A fit but fatigued-looking Akira Kurosawa, at 82, held a 90-minute press conference yesterday to announce the completion of photography on his upcoming film “Madadayo” (No, Not Yet) and to share his views on topics ranging from Japanese gangsters to high-definition TV to his signature dark eyeglasses.

The acclaimed director of “Dodes’ Kaden,””Ran” and “The Seven Samurai,” now editing his 30th film in 50 years, said he doesn’t know what his next film project will be. But he is eager to begin it.

“I don’t have much more time to live,” he joked, when asked why he had made three films in the last three years. “I have to hurry.”

The director also noted that, unlike during the 1960s and 1970s, he can now get his pictures funded in Japan, and is not required to go overseas for financing. “Madadayo,” produced by Daiei Co., Dentsu Inc. and Tokuma Shoten Publishing Co.–owned by Yasuyoshi Tokuma, director general of the currently ongoing Tokyo Intl. Film Festival–will be distributed in Japan by Toho. Kurosawa said he did not know whether it has been distributed abroad.

The director spoke on several topics. In explaining why he doesn’t use HDTV much, he said: “In HDTV every image is clear. It is very far from the way you use the human eye.” As to why he wears dark eyeglasses: “The light is very bad for my eyes, which are not very good.”

He did not address whether there has been any settlement to the $ 500,000 lawsuit Kurosawa has filed against Toho, which has been his principal distributor since he joined the company as an assistant director in 1936. The suit alleges that Toho is not paying the director proper residuals from airings of his films on the local Wowow satellite TV network, operated by Nihon Eisei Hoso Co.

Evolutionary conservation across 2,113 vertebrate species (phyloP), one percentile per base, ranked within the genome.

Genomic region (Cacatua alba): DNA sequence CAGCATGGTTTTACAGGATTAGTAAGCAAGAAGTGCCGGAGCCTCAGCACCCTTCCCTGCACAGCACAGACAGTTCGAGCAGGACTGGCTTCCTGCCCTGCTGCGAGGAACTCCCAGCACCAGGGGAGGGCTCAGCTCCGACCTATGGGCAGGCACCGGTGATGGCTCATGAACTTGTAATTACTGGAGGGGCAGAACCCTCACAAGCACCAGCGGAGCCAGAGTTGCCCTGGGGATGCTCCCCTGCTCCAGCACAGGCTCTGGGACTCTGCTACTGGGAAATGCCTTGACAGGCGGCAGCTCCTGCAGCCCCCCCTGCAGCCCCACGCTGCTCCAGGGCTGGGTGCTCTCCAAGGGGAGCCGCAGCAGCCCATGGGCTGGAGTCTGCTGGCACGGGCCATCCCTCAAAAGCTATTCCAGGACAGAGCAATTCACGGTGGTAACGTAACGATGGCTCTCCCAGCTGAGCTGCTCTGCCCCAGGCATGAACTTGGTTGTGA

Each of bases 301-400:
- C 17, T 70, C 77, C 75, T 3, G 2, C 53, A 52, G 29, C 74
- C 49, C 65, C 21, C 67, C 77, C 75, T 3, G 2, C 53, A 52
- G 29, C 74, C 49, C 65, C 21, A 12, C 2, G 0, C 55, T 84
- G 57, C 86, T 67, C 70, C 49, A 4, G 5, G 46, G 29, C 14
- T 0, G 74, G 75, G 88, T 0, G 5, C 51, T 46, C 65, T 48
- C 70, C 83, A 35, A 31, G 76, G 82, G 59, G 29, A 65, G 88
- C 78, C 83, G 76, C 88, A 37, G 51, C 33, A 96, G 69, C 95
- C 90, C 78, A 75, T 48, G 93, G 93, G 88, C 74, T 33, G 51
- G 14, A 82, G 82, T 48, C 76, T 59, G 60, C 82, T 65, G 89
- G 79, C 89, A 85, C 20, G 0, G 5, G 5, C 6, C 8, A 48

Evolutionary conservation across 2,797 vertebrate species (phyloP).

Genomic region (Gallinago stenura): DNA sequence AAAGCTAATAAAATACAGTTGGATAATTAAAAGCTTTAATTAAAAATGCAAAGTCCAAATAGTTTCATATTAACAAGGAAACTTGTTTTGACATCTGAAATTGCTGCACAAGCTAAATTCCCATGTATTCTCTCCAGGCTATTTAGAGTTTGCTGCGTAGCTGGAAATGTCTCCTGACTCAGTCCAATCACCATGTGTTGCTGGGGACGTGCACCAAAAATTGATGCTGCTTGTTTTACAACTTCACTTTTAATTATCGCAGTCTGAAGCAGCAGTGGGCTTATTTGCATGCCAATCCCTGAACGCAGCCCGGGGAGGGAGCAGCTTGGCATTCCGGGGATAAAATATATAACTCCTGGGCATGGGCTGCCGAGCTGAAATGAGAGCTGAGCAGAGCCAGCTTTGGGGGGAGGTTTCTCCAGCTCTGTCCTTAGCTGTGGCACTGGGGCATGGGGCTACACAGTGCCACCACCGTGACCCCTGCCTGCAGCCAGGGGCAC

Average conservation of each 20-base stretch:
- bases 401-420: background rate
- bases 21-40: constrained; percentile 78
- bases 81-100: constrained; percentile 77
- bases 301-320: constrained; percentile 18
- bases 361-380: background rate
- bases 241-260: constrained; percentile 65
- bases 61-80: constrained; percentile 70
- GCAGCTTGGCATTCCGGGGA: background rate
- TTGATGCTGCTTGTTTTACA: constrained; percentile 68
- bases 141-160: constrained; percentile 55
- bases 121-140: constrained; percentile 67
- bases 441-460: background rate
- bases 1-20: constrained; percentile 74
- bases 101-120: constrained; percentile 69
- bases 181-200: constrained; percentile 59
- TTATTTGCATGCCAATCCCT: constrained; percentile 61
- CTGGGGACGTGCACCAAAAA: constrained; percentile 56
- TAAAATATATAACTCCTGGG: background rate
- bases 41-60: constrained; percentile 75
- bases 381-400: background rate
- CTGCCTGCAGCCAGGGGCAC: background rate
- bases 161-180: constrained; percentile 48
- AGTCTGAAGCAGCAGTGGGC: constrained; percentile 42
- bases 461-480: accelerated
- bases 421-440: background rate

His proposed answer to whether a settlement had been reached was suddenly and very loudly squelched by his son, film producer Hisao Kurosawa, who shouted out from the back of the room that the question was “bad” and should not be answered.

The director himself turned away questions concerning whether he would use Japanese acting giant Toshiro Mifune in another film, and declined to name directors whose work impresses him, saying that any answer could be construed as impolite.

He did decry the alleged Yakuza-related attack on fellow filmmaker Juzo Itami , calling it “unforgiveable,” and said, again, he is eager to get to work on the next film.

“Japanese directors are very poor,” he said. “We must work to eat. When I finish a film I get very lonely. I want to see the crew again. The doctor says to rest, but I don’t like to rest. So I go on.”

“Madadayo,” from a Kurosawa script based on the writings of Hyakken Uchida ( 1889-1971), is about the aging teacher/writer’s relationship with his deeply loyal younger students. As he enters his 60s, they begin throwing him lavish birthday parties, at which he is annually asked if he is “ready to go over to the other side” and meet death. His answer, which is the title of the film, is “No, not yet.”

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